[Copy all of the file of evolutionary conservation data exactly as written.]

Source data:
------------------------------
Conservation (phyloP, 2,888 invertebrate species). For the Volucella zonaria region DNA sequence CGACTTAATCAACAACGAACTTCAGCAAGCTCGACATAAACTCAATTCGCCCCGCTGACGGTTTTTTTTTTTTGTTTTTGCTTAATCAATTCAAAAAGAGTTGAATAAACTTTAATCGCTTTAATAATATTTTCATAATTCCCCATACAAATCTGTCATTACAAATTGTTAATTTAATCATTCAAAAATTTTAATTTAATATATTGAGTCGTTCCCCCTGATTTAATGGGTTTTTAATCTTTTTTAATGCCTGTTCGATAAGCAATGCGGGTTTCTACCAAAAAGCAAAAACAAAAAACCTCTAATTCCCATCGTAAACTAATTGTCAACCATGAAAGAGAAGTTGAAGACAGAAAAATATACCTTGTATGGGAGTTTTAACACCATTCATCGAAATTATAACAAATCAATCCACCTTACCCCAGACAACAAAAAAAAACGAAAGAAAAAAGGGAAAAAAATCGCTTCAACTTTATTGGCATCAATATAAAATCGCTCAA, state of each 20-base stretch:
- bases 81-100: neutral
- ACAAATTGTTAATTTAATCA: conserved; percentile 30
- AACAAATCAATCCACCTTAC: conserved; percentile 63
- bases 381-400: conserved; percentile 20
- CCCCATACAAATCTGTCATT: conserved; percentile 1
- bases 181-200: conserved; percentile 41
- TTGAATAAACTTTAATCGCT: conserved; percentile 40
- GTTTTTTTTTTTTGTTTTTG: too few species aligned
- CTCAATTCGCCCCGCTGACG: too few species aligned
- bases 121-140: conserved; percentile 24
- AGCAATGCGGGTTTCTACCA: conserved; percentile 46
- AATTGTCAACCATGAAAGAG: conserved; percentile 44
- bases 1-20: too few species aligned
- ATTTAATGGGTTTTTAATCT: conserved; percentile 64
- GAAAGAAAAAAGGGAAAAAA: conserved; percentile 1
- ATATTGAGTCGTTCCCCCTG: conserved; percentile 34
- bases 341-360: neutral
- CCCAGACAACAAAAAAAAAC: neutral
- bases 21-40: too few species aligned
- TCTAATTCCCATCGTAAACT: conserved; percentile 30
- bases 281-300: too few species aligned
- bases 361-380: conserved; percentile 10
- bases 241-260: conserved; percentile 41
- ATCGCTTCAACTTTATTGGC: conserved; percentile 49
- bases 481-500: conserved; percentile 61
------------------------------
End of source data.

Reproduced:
Conservation (phyloP, 2,888 invertebrate species). For the Volucella zonaria region DNA sequence CGACTTAATCAACAACGAACTTCAGCAAGCTCGACATAAACTCAATTCGCCCCGCTGACGGTTTTTTTTTTTTGTTTTTGCTTAATCAATTCAAAAAGAGTTGAATAAACTTTAATCGCTTTAATAATATTTTCATAATTCCCCATACAAATCTGTCATTACAAATTGTTAATTTAATCATTCAAAAATTTTAATTTAATATATTGAGTCGTTCCCCCTGATTTAATGGGTTTTTAATCTTTTTTAATGCCTGTTCGATAAGCAATGCGGGTTTCTACCAAAAAGCAAAAACAAAAAACCTCTAATTCCCATCGTAAACTAATTGTCAACCATGAAAGAGAAGTTGAAGACAGAAAAATATACCTTGTATGGGAGTTTTAACACCATTCATCGAAATTATAACAAATCAATCCACCTTACCCCAGACAACAAAAAAAAACGAAAGAAAAAAGGGAAAAAAATCGCTTCAACTTTATTGGCATCAATATAAAATCGCTCAA, state of each 20-base stretch:
- bases 81-100: neutral
- ACAAATTGTTAATTTAATCA: conserved; percentile 30
- AACAAATCAATCCACCTTAC: conserved; percentile 63
- bases 381-400: conserved; percentile 20
- CCCCATACAAATCTGTCATT: conserved; percentile 1
- bases 181-200: conserved; percentile 41
- TTGAATAAACTTTAATCGCT: conserved; percentile 40
- GTTTTTTTTTTTTGTTTTTG: too few species aligned
- CTCAATTCGCCCCGCTGACG: too few species aligned
- bases 121-140: conserved; percentile 24
- AGCAATGCGGGTTTCTACCA: conserved; percentile 46
- AATTGTCAACCATGAAAGAG: conserved; percentile 44
- bases 1-20: too few species aligned
- ATTTAATGGGTTTTTAATCT: conserved; percentile 64
- GAAAGAAAAAAGGGAAAAAA: conserved; percentile 1
- ATATTGAGTCGTTCCCCCTG: conserved; percentile 34
- bases 341-360: neutral
- CCCAGACAACAAAAAAAAAC: neutral
- bases 21-40: too few species aligned
- TCTAATTCCCATCGTAAACT: conserved; percentile 30
- bases 281-300: too few species aligned
- bases 361-380: conserved; percentile 10
- bases 241-260: conserved; percentile 41
- ATCGCTTCAACTTTATTGGC: conserved; percentile 49
- bases 481-500: conserved; percentile 61